Medicare to Punish Hospitals for Readmissions: Are Patients at Risk?

Government health spending has reached an all time high.  In order to lower the costs of Medicare's nearly $556 billion price tag this year, the organization has begun to fine hospitals for too many readmissions. Approximately 2,217 hospitals will incur heavy fines this year that could number into the millions.

The Congressional Budget Office estimates hospital inpatient costs make up 1/4 of this year's spending with another 4% annual increase in costs. To lower spending, Medicare is providing financial incentive for hospitals to reduce readmissions.  However, what happens when these hospitals are fined repeatedly? Will that lower the ability to care for patients?

Are Patients at Risk?

Currently, approximately 1 in 5 Medicare patients is readmitted within the month.  This costs an estimated $17 billion a year.  Patients are at risk because Medicare pays a fixed amount for a hospital stay, incentivizing hospitals to apply quick fixes and get the patients back out on the street so the hospital can keep more of that revenue.  When patients return, the hospital is paid again.  These fines are intended to incentivize hospitals to treat a patient's ailments the first time, so they don't need to keep coming back.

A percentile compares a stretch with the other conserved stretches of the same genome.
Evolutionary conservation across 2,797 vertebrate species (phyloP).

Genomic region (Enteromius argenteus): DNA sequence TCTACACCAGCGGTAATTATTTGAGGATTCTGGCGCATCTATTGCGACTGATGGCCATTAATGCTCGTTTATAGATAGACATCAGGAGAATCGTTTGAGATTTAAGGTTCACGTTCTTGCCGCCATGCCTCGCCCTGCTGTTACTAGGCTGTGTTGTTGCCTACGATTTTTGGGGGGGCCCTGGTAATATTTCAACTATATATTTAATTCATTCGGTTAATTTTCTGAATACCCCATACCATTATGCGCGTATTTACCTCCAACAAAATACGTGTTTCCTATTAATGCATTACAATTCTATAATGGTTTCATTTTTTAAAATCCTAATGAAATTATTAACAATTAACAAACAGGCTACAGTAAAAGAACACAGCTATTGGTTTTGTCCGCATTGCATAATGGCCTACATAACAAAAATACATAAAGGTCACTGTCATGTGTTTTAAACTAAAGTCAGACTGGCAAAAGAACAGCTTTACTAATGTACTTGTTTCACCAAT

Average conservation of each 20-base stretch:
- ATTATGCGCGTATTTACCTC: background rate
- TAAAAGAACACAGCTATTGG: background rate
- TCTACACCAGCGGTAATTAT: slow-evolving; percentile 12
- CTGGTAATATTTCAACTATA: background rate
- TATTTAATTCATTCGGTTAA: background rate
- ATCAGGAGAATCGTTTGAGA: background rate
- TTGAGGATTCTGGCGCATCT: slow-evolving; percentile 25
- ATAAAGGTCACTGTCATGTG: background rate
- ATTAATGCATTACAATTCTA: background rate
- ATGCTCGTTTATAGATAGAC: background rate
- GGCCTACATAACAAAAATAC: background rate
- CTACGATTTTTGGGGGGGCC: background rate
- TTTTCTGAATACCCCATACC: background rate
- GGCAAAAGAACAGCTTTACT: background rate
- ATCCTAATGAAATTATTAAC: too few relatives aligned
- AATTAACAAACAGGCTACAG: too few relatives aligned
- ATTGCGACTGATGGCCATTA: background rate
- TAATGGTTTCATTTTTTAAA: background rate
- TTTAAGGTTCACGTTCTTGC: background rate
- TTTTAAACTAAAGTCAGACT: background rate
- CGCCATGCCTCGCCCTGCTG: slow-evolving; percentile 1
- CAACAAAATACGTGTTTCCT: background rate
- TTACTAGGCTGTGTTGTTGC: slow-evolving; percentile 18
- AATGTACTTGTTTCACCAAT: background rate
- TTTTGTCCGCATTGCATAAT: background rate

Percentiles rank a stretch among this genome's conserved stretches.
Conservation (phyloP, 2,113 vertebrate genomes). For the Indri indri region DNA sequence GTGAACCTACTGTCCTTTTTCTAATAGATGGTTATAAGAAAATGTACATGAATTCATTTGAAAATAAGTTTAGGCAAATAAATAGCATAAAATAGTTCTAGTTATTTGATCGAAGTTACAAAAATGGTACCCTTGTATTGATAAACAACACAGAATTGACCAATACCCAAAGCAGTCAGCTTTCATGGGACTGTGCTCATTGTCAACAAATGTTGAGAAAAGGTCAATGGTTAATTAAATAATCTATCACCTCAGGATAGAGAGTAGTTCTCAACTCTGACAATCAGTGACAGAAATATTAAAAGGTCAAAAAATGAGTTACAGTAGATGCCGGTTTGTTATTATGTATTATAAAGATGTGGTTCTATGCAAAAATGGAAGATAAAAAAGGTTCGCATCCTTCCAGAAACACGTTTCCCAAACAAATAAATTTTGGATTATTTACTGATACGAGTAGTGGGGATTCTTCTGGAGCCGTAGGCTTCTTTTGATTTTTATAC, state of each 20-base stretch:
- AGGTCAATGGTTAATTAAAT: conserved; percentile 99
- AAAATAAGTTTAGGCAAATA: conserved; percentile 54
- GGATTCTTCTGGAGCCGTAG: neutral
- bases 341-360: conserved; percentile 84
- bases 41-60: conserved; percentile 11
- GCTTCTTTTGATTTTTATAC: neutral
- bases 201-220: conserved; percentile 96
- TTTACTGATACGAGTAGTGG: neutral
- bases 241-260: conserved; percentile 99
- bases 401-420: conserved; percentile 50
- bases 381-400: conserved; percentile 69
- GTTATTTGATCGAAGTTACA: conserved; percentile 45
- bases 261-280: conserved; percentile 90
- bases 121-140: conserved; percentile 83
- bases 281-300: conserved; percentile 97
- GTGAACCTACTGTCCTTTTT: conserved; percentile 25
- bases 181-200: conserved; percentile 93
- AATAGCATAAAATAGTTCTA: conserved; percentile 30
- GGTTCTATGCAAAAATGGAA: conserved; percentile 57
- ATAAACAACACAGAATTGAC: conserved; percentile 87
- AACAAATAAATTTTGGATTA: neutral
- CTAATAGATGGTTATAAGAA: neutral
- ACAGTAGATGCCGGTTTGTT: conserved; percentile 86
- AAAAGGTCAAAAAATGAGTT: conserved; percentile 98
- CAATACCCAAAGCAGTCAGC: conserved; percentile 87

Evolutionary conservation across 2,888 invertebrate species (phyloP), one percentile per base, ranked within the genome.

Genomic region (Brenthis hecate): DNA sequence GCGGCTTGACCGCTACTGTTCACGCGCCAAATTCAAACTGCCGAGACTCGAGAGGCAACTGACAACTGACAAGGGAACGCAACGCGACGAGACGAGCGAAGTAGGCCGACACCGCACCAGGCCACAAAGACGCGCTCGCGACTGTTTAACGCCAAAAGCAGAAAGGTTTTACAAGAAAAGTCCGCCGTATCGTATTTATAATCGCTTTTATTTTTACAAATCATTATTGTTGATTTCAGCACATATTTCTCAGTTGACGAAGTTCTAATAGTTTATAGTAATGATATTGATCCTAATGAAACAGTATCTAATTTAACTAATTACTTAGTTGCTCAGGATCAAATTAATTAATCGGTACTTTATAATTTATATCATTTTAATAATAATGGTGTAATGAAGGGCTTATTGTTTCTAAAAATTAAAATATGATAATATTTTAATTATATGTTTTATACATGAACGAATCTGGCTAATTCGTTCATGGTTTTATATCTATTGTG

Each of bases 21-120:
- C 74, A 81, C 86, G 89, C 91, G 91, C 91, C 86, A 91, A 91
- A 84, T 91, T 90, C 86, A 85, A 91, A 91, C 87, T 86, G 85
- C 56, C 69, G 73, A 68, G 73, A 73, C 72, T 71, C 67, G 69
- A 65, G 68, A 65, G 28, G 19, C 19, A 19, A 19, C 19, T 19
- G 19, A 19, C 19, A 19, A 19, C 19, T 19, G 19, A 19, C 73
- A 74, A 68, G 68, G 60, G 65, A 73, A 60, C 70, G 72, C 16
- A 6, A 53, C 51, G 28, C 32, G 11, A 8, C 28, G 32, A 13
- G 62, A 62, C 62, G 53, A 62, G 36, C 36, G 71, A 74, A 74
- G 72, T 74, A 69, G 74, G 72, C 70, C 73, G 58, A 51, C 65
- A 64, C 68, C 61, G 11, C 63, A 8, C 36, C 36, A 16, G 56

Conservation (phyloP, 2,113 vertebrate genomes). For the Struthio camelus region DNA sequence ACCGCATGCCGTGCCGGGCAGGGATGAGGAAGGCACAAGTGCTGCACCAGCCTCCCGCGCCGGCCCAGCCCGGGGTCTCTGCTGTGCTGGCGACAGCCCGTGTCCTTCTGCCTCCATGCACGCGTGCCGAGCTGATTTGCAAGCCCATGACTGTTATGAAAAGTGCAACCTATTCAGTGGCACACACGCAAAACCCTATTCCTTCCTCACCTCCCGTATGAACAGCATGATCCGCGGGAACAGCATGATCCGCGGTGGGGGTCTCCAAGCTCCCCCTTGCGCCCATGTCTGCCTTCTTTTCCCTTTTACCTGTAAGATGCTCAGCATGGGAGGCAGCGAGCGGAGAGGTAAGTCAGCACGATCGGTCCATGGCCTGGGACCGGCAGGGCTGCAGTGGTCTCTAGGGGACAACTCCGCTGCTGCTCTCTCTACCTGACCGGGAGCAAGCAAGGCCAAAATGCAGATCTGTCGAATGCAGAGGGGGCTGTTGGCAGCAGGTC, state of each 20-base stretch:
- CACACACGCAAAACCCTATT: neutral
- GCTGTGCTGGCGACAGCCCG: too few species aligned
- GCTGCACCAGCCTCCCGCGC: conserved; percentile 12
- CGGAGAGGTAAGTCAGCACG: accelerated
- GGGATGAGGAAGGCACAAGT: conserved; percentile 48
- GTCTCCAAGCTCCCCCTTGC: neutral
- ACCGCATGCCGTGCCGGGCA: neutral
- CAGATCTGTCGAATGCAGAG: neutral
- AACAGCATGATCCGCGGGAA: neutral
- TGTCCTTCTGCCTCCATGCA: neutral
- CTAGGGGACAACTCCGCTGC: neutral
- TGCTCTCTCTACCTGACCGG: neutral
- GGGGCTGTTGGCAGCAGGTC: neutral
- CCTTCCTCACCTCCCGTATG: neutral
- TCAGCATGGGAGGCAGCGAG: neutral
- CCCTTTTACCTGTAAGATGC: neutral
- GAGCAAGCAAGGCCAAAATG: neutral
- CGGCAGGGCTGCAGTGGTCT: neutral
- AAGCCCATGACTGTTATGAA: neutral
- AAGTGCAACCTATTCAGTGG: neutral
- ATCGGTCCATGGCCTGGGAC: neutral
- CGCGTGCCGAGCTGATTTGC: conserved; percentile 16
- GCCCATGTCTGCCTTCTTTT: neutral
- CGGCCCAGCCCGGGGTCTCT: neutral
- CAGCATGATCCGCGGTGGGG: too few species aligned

Medicare is set to roll out a system of financial punishments to dissuade these practices.  But to date, these fines are levied against hospitals that appear to be inadequately treating heart attack, heart failure and pneumonia patients.  Perhaps under this new system patients can receive more holistic care to prevent the need for successive visits.

To date, suspicions are arising that some hospitals are merely cheating the system by sending patients home within 24 hours so the admission doesn't count against them.  In such a manuever, the hospital could keep the money by pushing a patient out prematurely. Will we soon see patients dropped off in cabs on the curb?

If You are Harmed

If you have been injured because the hospital is trying to cheat the system, or because their fines have led to a significant and risky reduction in care, you may be entitled to compensation.  You should discuss your concerns with a skilled personal injury lawyer to help protect your rights.